With service frequencies as high as every 2 minutes in the central portion of the line through Montreal City Centre (and potentially higher as ridership increases), driver-less technology is what fosters the potential to combine the no less than 3 forking lines to the west, each already operating at a high frequency, into a single line heading into the city core.

Traditional, driver-operated commuter railways do not always benefit from the ability to merge lines, as the lower permitted frequencies and longer train sizes make running at such high frequencies prohibitive and infeasible. As an example, in Osaka, Japan, the 3 ‘Hankyu’ commuter train line branches serving the areas north of the main city enter the city core on a wide 6-track right-of-way, including a 6-track bridge over the Umeda River. Each line gets its own set of tracks and is operated separately from one another.

Osaka, Japan's 'Hankyu' commuter train lines have 3 branches that converge for the final segment into the City Centre. Each line gets its own set its tracks, and crosses the Umeda River into the city core on a 6-track bridge. Montreal's REM proposal is using driverless technology to avoid this setup, with 3 forking lines merging into a single line and using driverless technology to travel into the city core at high frequencies.
The Hankyu bridge into Osaka’s Umeda Station. By GORIMON, CC-BY-NC

Montreal’s REM proposal is using driverless technology to avoid this setup, utilizing driverless technology to have trains from 3 different lines travel into the city core at very high frequencies – without the need for separate tracks, additional tunnels and viaducts, and larger infrastructure, meaning costs and land footprint are significantly reduced.

It is clear why CDPQ is choosing a driverless, automated light metro system – the higher frequencies allow for capacities that are comparable or better despite shorter platforms, and compared to an investment in heavy commuter rail, the REM’s choice for driverless train technology could be saving billions upon billions of dollars.

Opening to public in 2020

Concept image of an REM station

One of the marvellous things about the R.E.M. plan is the speed at which the CDPQ wishes to set it up. With a clear business case and clear benefits presenting the opportunity to quickly approve funding from the provincial and federal governments, construction is expected to start in Spring of 2017, approximately 1 year from now.

The line will then open in 2020, with construction sped up by the well-planned re-use of existing rights-of-way and tunnels, and its integration with other projects such as the new Champlain Bridge.

Despite what could be seen as challenges due to the cost, the REM proposal, and the speed at which it will be ready for service, is a showcase of what happens when all parties can come together with a great plan and a great business case. Moreover, driverless train technology, which was pioneered and made extremely successful here in Vancouver, is the basis of this proposal.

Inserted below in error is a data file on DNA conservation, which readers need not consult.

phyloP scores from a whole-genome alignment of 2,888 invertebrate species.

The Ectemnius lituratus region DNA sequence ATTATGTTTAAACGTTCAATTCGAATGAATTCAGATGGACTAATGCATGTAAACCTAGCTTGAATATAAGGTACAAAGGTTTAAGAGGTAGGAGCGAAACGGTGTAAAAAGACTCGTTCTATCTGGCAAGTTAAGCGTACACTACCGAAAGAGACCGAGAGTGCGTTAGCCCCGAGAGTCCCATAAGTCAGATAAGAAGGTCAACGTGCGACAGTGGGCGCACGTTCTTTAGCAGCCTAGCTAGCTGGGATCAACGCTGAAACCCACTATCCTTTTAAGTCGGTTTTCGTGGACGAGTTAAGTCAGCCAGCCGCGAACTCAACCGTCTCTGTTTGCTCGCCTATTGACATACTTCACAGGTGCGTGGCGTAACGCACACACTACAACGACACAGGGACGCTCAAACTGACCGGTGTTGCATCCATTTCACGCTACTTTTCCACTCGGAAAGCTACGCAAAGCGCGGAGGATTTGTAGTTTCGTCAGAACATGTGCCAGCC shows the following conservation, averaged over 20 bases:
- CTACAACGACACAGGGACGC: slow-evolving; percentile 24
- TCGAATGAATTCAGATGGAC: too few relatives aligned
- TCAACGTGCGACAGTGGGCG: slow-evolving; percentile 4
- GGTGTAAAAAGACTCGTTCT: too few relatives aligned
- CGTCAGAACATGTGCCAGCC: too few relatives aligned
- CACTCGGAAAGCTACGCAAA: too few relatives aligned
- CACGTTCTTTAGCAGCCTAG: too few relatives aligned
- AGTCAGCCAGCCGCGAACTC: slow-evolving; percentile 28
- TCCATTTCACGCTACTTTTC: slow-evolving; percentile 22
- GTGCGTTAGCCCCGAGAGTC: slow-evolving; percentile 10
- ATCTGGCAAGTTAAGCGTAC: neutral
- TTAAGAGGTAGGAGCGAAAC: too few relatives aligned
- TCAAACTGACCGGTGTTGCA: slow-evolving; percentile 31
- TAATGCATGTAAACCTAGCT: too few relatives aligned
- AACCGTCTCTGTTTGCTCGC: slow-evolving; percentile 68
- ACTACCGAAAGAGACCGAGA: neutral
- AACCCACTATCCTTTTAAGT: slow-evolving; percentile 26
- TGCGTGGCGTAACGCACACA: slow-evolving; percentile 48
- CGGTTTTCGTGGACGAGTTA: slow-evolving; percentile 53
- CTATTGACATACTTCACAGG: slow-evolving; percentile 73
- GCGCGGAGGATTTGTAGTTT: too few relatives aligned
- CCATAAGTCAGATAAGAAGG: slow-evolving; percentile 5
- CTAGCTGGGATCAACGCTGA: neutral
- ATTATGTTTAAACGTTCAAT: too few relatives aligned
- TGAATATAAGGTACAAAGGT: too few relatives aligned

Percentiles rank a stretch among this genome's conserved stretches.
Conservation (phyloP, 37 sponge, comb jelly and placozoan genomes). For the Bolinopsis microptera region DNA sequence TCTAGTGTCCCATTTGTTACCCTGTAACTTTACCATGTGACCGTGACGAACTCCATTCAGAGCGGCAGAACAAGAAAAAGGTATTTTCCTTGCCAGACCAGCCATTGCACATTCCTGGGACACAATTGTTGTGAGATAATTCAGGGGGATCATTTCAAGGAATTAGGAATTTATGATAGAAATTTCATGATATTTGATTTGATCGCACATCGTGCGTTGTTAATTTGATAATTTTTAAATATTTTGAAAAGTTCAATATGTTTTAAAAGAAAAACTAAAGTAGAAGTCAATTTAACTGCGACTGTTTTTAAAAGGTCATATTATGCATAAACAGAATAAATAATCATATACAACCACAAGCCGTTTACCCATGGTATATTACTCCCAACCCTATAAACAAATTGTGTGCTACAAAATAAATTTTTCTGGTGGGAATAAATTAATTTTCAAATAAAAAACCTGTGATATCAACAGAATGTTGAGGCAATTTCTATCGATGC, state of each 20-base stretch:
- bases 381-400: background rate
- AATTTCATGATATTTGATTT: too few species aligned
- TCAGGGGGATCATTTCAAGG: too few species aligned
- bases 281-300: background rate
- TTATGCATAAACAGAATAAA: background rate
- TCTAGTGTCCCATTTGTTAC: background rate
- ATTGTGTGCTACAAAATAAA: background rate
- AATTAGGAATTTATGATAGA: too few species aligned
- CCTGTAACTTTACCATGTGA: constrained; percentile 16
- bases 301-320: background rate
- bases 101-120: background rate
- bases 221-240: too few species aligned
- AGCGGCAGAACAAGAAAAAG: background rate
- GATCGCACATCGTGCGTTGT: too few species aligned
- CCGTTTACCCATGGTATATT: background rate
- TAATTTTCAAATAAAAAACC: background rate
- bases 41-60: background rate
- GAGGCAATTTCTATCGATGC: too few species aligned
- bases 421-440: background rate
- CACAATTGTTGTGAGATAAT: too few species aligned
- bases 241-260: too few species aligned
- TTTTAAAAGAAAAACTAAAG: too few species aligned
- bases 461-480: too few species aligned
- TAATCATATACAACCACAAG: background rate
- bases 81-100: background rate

See also: The Problem with SkyTrain Critics – Denying the Benefits

I think I am most delighted by the indication that driverless train lines are still worth building and make a lot of sense for urbanized cities. Many of Vancouver’s SkyTrain expansion critics seem to think that isn’t the case.

My guess is that once the REM is complete and its success plays out, its success could very well trigger a rapid transit planning revolution and the mass spread of driverless train systems throughout world cities. Canada will not only be the country that pioneered this technology – but also the world leader in implementing it, with two of the world’s longest driverless systems in Montreal and in Vancouver.

Transit Ideas: Fixing the 407 and 430 (Richmond)

FEATURED PHOTO: A 407 Gilbert bus leaves Bridgeport Station in snowy weather. Photo by Dennis Tsang on Flickr, CC-BY-NC-SA 2.0
FEATURED PHOTO: A 407 Gilbert bus leaves Bridgeport Station in snowy weather. Photo by Dennis Tsang on Flickr, CC-BY-NC-SA 2.0

Despite ongoing attempts at service optimizations that fix costly and inefficient oddities in the Metro Vancouver transit system, there remain a number of service oddities at different locations throughout the system.

In Richmond, the 407 and 430 – which primarily service the Gilbert Rd., Garden City Rd. and Bridgeport Rd. corridors are no exception to this. I ride these two routes occassionally on trips from the Metrotown area to Kwantlen University (taking advantage of the at-the-door drop-off) or to Richmond’s night markets and personally find that they could be far more useful than the current arrangement, with a bit of creative tweaking.

Background

The 407 took on its present form in 2002, when it was extended onto Bridgeport Road in lieu of 402 service (before the introduction of the 98 B-Line – the Canada Line’s rapid bus pre-cursor – the 407 serviced the Gilbert corridor only and continued as an express route to Vancouver). Today, it continues to provide a basic local-access service on Richmond’s Gilbert Rd, Garden City and Bridgeport corridors.